Although latching solenoids have existed for many years, they’re receiving a new wave of interest lately. This renewed interest can be attributed to three main factors. The first is today’s focus on energy efficiency, due in part to cost savings, environmental concerns, and low power availability. Second is the flexibility in the design of these solenoids, allowing them to work with a variety of product and application requirements. And, lastly, solenoid technology has now advanced enough to allow for greater “failsafe” functionality. This last reason will be the focus of this tech brief.
First, let’s review how latching solenoids work. They operate with very low power draw, making them an excellent option for applications with a lower cycle rate. A pulse of power moves the armature into position. It is then held in place with either residual magnetism or a permanent magnet (both options requiring no additional power draw). In electromagnetic latching solenoids, a reverse polarity pulse cancels out this hold to bring the armature back to its base position by the force of a spring, but other options for managing the reset position are available as well.
Low power draw and low heat generation have always made latching solenoids attractive, but many designers have been concerned about safety issues related to the loss of power. For example, as we just mentioned, most solenoids’ armatures are held in the latched position until a reverse polarity pulse is applied. If power is unavailable, the armature can’t move. The only way to prevent this is to include a failsafe system.
This failsafe is a simple control system that leverages a circuit board and capacitor that both monitors power availability and also moves the armature into the base (or safe) position if power is lost. This control system can be customized to reset to a specific position when power isn’t available—a critical capability in applications where the safe position isn’t the same as the base position of the solenoid.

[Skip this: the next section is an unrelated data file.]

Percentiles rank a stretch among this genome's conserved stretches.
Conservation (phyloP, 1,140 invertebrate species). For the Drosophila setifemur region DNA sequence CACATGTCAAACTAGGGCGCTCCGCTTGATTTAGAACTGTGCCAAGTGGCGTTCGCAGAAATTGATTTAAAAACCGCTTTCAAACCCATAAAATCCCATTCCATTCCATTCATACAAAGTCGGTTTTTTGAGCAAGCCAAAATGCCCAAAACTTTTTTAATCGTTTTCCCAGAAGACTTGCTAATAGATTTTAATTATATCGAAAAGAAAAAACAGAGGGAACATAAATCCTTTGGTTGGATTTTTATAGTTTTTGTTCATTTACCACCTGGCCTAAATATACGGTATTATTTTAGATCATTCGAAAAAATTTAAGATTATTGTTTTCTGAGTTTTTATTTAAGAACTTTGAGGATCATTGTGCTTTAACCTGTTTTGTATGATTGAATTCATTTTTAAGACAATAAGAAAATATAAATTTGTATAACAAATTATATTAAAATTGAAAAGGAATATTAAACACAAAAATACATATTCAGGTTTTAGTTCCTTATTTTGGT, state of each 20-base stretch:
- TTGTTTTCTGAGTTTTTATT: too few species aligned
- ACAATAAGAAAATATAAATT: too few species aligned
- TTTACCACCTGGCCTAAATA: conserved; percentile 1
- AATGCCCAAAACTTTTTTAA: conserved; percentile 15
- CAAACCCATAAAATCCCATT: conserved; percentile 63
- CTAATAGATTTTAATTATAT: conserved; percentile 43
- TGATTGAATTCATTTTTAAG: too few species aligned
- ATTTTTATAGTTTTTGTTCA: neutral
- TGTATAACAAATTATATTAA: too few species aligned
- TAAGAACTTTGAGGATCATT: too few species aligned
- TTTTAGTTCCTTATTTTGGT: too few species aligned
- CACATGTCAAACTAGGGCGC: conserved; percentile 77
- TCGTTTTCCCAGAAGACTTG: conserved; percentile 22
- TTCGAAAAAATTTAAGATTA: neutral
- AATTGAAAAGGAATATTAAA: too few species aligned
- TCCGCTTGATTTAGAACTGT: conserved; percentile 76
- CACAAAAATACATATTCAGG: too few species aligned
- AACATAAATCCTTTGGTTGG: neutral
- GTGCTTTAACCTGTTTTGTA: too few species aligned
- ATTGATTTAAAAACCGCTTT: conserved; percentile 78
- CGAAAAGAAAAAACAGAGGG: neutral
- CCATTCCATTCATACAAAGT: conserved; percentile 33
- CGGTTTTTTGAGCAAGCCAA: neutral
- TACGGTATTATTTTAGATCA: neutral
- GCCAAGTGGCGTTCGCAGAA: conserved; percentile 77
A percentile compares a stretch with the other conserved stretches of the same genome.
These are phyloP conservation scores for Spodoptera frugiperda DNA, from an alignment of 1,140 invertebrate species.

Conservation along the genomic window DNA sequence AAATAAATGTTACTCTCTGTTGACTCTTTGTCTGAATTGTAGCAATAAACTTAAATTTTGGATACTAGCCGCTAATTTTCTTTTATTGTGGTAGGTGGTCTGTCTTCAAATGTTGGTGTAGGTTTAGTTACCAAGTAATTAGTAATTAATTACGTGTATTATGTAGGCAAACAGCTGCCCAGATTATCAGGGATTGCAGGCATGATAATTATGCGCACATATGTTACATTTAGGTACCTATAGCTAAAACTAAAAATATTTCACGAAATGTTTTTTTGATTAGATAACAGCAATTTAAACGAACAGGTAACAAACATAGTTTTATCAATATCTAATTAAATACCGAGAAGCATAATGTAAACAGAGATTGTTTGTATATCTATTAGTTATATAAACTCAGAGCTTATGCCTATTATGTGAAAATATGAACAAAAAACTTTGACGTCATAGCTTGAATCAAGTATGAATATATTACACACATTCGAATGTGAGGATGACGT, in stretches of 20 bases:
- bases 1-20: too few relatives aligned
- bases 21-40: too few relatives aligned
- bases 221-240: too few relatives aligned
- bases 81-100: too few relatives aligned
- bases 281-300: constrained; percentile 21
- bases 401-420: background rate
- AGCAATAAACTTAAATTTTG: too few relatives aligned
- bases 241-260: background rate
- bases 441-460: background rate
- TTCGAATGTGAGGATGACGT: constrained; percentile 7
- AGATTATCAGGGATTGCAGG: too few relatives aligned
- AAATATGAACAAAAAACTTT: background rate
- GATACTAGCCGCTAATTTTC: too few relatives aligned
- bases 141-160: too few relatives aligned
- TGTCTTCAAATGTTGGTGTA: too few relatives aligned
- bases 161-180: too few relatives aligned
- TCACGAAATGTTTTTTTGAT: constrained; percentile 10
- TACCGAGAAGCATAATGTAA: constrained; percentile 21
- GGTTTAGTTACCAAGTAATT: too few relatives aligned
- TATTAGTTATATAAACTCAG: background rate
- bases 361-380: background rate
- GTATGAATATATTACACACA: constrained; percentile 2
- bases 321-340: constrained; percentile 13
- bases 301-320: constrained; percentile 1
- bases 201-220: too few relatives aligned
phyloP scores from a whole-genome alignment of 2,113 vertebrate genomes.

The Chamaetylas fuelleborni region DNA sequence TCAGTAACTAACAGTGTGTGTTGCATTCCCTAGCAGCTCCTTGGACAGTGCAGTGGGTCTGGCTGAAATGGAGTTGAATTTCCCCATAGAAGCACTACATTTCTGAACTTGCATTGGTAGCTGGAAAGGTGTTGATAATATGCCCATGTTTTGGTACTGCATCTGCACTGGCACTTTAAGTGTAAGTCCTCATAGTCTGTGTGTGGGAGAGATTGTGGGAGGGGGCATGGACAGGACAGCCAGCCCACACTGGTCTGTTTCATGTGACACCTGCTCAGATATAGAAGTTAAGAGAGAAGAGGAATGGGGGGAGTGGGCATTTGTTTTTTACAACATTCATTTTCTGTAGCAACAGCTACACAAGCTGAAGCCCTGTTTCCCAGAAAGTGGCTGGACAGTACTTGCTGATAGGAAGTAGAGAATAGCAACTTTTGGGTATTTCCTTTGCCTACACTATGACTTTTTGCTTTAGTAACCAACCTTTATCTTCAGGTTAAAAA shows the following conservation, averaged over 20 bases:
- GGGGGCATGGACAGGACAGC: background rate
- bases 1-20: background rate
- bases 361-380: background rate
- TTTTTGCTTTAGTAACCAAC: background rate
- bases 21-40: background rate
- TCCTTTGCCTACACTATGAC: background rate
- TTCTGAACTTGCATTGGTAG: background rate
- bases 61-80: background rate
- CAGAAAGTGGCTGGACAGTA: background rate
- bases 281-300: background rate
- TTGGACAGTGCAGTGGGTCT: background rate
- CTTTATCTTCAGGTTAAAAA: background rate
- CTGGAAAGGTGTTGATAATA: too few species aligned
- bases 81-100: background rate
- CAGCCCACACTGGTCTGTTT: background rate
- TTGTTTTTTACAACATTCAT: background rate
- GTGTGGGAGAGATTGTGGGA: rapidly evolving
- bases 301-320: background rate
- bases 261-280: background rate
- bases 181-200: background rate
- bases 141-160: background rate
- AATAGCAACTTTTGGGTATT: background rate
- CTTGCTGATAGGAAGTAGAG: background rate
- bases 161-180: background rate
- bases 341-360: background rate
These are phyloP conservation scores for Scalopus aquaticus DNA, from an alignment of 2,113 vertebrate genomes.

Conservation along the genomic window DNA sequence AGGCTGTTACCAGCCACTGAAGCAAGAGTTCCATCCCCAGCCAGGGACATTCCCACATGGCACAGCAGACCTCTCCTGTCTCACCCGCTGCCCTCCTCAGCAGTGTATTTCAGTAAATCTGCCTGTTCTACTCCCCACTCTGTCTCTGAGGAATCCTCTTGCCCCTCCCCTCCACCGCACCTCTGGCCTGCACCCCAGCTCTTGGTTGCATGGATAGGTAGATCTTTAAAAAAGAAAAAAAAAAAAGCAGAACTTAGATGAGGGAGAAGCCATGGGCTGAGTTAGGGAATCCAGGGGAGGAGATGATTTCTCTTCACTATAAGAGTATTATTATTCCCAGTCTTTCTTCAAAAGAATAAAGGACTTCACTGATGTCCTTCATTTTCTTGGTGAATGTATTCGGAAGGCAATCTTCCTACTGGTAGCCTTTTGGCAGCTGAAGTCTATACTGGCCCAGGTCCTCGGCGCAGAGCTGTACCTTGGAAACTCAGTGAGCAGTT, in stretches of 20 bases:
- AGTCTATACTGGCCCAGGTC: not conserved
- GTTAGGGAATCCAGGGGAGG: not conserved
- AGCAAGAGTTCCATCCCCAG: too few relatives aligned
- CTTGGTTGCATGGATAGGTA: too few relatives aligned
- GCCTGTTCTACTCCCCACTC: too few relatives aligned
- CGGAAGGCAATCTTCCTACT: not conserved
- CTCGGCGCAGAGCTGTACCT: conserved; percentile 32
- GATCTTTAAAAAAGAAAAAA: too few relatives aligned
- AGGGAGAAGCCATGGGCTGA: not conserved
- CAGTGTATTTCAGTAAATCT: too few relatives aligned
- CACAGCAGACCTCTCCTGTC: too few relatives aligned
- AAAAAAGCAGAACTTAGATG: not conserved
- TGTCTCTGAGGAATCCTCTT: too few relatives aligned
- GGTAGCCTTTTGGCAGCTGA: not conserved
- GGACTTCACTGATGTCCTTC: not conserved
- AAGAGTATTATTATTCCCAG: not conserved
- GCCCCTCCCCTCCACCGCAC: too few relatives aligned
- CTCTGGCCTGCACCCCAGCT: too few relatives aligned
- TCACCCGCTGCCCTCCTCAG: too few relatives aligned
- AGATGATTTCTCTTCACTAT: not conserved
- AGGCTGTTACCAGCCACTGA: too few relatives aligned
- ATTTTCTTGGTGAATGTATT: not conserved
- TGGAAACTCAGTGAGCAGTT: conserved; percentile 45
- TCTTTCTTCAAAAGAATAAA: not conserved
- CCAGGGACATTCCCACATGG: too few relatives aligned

A truly trustworthy failsafe system requires additional customization beyond that of how the positioning is reset. At minimum, the solenoid’s components should be custom sized for the cycle time and power use of the latching solenoid. Other helpful customizations are also available, such as whether the failsafe is located on the cord or attached to the solenoid itself. Attaching the failsafe to the solenoid eliminates any potential communication gaps between the two, in case the cord is cut or damaged. With all these available customizations, the failsafe capability is flexible enough to work with many different applications.
One application example is the system that holds a gate, door or turnstile in a locked position. This system uses a latching solenoid lock (which is popular in battery-driven security or in cases where energy savings and environmental considerations drive purchases). In the event of a fire or explosion, this system would lose power, keeping the gates/doors locked. But with the integration of a failsafe, the system would allow the gates/doors to be opened so people can exit the area safely.